So, actually, I don’t honestly like Meteos all that much. It was stylish and kind of fun, but it never really grabbed me. It’s a matching puzzle game with this really weird blast-off mechanic, which makes for a lively and energetic puzzler but not one, I’m afraid, that I find particularly engaging.


I do have fond feelings for Meteos, though. Or rather, surrounding Meteos, if not for the game itself. For one thing, weirdly enough, it was one of the first games (perhaps the first) to convince the cynics I knew to maybe give DS a fair chance. Why? Because it had Tetsuya Mizuguchi’s name attached to it: He of Space Channel 5 and (more to the point) Rez fame. And with those colors and grids and spacey effects, you can kind of see where people might draw a line between Rez and Meteos and think, “Yes! Mizuguchi is here to save the day and bring legitimacy to this benighted platform!”

Of course, in the end it was just a hyperactive puzzle game. But it caused DS critics to think more positively about the system, which was a hell of a task at the time… not that the opinion of any of us creeps in the games press mattered in the end, given the nature of the games that ultimately caused the system to rise to the heights of the sales charts.

On an extremely personal note, though, Meteos has a fuzzy little warm spot in my heart simply because it gave me my first chance to rub elbows with a “superstar” game designer. Mizuguchi came by the Ziff-Davis offices to promote the game and do some interviews, and the higher-ups took him to lunch at the restaurant downstairs. For some reason, I was invited to tag along… I suppose as a “hey, that dude at our website likes DS games and games from Japan, we should bring him.” I was still pretty fresh from being some jackass nobody with a blog (as opposed to what I am today, a jackass slightly-less-nobody with a blog and a podcast), so it was all very exciting.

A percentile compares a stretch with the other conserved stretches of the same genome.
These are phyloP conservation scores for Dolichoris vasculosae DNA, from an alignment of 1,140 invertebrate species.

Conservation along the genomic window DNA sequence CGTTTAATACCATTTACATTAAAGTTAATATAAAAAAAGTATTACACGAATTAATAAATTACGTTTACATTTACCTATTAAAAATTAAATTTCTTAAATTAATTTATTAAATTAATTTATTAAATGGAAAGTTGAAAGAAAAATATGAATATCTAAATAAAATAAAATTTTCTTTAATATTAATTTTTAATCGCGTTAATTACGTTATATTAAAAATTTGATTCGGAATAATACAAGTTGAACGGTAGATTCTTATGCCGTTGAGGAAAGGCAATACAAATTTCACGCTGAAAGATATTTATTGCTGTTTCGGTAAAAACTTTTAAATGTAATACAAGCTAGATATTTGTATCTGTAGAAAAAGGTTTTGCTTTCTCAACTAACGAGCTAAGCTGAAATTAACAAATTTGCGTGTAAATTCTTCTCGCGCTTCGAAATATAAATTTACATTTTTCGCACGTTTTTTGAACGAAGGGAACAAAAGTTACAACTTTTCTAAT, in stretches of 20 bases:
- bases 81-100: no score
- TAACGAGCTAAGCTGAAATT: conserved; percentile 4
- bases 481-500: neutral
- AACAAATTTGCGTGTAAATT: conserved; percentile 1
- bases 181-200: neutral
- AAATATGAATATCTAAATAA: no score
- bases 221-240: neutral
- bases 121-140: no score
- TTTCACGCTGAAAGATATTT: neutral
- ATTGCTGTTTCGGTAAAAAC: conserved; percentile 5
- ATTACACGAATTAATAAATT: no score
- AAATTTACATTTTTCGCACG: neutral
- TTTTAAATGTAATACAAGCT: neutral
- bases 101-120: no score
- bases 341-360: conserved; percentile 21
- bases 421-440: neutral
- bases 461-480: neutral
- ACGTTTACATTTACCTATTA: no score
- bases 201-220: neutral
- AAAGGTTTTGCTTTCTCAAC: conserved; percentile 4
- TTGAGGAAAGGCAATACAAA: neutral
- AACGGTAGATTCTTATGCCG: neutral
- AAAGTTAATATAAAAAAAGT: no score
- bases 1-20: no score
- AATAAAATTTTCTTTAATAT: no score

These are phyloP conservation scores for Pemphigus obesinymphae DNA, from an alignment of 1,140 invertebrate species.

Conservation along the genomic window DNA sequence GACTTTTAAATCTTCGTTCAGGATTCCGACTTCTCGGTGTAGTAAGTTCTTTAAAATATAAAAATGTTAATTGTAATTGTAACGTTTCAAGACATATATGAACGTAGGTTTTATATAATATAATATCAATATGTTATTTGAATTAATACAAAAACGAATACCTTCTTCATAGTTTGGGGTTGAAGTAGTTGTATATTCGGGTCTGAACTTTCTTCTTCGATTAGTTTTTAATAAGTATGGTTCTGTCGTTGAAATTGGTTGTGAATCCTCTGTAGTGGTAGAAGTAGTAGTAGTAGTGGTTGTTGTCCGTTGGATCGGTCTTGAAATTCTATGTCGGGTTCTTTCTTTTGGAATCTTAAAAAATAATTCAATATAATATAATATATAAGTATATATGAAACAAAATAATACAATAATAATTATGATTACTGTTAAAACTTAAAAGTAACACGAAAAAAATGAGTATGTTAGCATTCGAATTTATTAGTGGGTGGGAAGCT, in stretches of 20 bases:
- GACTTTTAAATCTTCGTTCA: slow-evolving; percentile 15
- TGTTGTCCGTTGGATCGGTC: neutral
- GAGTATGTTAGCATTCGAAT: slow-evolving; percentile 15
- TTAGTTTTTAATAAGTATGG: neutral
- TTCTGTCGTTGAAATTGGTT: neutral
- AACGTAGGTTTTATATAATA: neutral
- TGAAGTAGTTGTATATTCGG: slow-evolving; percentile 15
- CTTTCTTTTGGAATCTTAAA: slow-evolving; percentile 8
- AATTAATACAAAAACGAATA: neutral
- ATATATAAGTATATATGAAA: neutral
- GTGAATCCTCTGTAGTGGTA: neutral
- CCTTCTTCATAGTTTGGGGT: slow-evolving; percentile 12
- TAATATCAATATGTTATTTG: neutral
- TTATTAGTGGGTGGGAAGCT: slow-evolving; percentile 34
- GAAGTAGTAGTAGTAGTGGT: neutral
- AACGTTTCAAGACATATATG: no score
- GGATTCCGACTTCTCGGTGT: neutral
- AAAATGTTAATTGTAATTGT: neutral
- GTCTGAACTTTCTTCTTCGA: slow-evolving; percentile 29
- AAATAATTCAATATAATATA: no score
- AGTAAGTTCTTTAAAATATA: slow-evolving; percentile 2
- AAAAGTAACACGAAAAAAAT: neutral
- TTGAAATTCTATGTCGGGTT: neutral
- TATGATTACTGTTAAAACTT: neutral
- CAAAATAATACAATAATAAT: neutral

Mizuguchi was, not surprisingly, super chill, and very friendly. Even to a jackass nobody like me. Despite that, I’m still not in love with this game — despite what dark conspiracy theories about ethics in games journalism might have you believe — but it’s a nice memory.

4 thoughts on “Meteos

  1. I am loving these short DS write-ups… maybe even more than the Game Boy stuff. I grew up with GB, but the DS library is so much more interesting – special, even – to me.

  2. Meteos was the first DS that really made me take notice of the system (and I got it at launch). I don’t know how much time I logged into it, but I know that I unlocked everything, then erased the data so I could unlock it all again. Something I can’t imagine doing with any similar game anymore.

    That said, I get that it’s not for everyone. In my house my youngest brother and I loved it, but my middle brother could never get into it. Which only disappointed me in that I never got to play Meteos multiplayer as much as I liked. I even almost got the Disney branded sequel just for wifi play.

  3. Now I know why EGM so wrongly named Lumines its puzzle game of the year instead of Meteos.

    I bought Meteos and Kirby’s Canvas Curse on the same day, and together they really sold me on what touch controls could do for gaming. All I had before that was Super Mario 64 DS, which only really used them for minigames (and analog movement, but come on, that was dumb), and they were fun, but nothing I could sink dozens of hours into like I did with these two games.

  4. Meteos and Kirby Canvas Curse were revelations when they hit after that awful dry spell. I absolutely love both games, and Sakurai’s influence can really be felt in Meteos.

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